Six on Saturday 15/09/2018 – Mottistone Gardens

In a bid to avoid repetition of previous Six on Saturday posts, I was delighted when I checked the participant guide that a six could include a garden visited. So here is my Six on Saturday following my coach excursion on Wednesday to the Isle of Wight. It was the only day that has rained for weeks! We visited Ventnor Botantic Garden and the colourful National Trust garden at Mottistone. Given the choice of the two gardens I am sharing six of my photos taken at Mottistone.

1. Monocot Border and Lower Garden

Following the garden plan, the first part of the garden you are guided to is the Monocot border and the Lower Garden. It is clearly quite sheltered and had a tranquil feel to it. The planting here consists of palms, banana trees, cannas and wonderful white and orange Ginger Lilies to name but a few.

2. The Steps up to the double border

I love Erigeron and the steps leading up to another part of the garden where covered with these delicate looking pink and white daisy-type flower. They flower from May to October and must be quite resilient growing out of cracks. Clearly a lot hardier than they look.

3. A blaze of colour

At the top of the steps, the orange just hits you with a sharp intake of breath. There were several varieties of orange dahlias, the information on the website tells us that the spiked orange dahlia is called ‘Ludwig Helfert’.

4. The double herbaceous border

The end of summer/early autumn planting was striking. There are lots of blues and purples with Michaelmas Daisies and Sedum which intermingled with bright yellows. I didn’t photograph them, but there were four very busy volunteers working hard in this part of the garden.

5. The allotment/kitchen garden

I always get excited to find a kitchen garden when visiting gardens. This one, on a west facing slope, was particularly interesting because it is being revamped. I had a lovely chat with the NT garden designer who took time out to show me the plans and explain what was going to go where. The cold frames in the middle will be replaced with a Mediterranean Garden, growing plants such as aubergines, and peppers. I will certainly look forward to seeing it when finished. The other interesting thing is that the compost area is in full view and not tucked away out of site, as they often are.

6. Border by the tearoom

Again, another border packed with autumn coloured planting including a beautiful Alstroemeria ‘Indian Summer’ . This border also had orange dahlias, enormous Nepeta which the bees were loving and at the front of the border are Gaillardia, which I think are Kobold Goblin. They really are that bright, no photo tweaking here.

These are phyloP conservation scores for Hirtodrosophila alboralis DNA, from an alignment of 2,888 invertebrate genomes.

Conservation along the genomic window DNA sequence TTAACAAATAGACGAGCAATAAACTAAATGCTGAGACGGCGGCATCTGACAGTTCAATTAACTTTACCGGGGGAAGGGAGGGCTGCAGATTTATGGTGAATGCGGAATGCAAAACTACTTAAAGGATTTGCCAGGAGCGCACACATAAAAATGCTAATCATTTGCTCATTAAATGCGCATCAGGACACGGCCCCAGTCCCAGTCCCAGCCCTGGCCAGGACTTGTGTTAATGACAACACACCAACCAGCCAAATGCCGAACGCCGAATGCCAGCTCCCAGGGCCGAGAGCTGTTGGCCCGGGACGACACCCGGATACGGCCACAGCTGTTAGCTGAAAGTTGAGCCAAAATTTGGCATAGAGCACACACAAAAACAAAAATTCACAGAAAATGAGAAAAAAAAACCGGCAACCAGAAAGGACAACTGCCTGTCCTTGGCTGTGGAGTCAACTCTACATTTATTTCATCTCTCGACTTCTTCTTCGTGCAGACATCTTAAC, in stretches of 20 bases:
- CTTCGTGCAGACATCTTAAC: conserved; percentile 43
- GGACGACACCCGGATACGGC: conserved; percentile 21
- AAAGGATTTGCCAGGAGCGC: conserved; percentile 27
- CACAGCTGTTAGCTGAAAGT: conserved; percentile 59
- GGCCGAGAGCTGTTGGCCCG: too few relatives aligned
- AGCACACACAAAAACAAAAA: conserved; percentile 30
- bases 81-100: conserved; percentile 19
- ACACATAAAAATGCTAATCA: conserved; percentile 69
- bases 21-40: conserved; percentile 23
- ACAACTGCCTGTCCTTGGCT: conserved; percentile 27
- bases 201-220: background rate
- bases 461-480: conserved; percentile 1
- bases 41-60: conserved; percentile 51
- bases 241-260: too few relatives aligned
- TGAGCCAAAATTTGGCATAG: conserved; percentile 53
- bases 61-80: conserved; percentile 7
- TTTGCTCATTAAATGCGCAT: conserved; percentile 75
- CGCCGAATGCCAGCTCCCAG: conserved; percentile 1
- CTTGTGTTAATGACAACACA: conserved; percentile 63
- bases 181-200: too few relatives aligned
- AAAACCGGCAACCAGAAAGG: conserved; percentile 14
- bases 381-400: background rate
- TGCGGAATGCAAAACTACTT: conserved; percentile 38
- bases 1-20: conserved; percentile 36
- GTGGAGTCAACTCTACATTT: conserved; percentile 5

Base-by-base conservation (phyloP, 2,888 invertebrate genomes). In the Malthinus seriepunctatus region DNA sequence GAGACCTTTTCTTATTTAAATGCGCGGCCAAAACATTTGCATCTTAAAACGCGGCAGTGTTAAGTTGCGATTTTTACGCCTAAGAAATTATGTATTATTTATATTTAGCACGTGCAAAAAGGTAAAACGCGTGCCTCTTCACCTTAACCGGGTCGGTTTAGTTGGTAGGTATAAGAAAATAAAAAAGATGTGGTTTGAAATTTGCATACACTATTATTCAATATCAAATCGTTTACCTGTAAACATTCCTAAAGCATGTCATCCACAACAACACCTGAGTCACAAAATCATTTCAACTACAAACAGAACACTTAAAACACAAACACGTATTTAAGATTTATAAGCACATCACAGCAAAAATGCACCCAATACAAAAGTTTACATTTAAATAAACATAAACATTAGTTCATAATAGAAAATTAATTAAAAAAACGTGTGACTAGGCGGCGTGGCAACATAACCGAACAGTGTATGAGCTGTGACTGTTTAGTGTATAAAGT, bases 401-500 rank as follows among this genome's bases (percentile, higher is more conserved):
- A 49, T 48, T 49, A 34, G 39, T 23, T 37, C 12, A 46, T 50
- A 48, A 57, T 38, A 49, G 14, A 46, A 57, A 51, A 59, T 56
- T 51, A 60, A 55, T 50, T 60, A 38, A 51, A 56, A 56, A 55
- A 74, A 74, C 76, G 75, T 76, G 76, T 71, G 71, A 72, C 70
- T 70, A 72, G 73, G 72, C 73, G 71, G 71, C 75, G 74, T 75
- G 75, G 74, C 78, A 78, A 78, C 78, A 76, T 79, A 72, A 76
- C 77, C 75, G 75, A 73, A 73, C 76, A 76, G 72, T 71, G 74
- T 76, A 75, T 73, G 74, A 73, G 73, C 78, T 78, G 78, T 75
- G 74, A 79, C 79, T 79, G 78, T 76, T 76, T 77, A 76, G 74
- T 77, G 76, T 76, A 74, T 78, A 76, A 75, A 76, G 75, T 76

Now please peer over the garden fence and take a look at everyone else’s Six on Saturday hosted every Saturday by The Propagator.

A Garden Restoration Story with Saga Holidays

The 28th July was my birthday (66 – eeek!!) and my first Saga Holiday.  A Garden Restoration Story is a Saga solo holiday and I thought not only would be an interesting short break it was an opportunity to try out going on holiday by myself.  As the time drew near I panicked and asked a friend to come with me.  I know now that I would have been fine alone and will certainly go on another solo holiday. There were 21 of us, with a wide range of ages.  Saga advertise holidays for the over 50’s but I suspect that the majority of the party were in their 70’s and a few over that,  all were lovely people, who I got on well with. The first stop at all gardens were the loos, followed by coffee – just right by me!

THE HOLIDAY – Restored historic gardens, rejuvenated with inspirational new planting schemes

We were based just outside Derby in the Peak District, and the gardens were about a hour’s coach ride.  We visited 6 gardens, 2 a day, all very different but interesting in their own right.  The trip was made all the better with an excellent horticultural host, Sue Minter,  who has been the supervisor of the Palm House at Kew, curator of the Chelsea Physic Garden and horticultural director of the Eden Project and she gave us interesting evening talks before dinner.

DAY 1 (am) – Sheffield Botanical Garden

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This is a Georgian Botanical Garden, opened in 1836.  Joseph Paxton of Chatsworth fame and Robert Marnock, a leading 19th century landscape gardener were involved in its creation.  In the late 1990’s the Friends of the Botanical Gardens applied to the Heritage Lottery Fund to restore the gardens to their 19th century condition and the gardens were officially opened in June 2007.   The modern touch is the prairie garden trialled by Nigel Dunnett and James Hitchmough prior to their “Fields of Gold” planting in the London Olympic Park in 2012.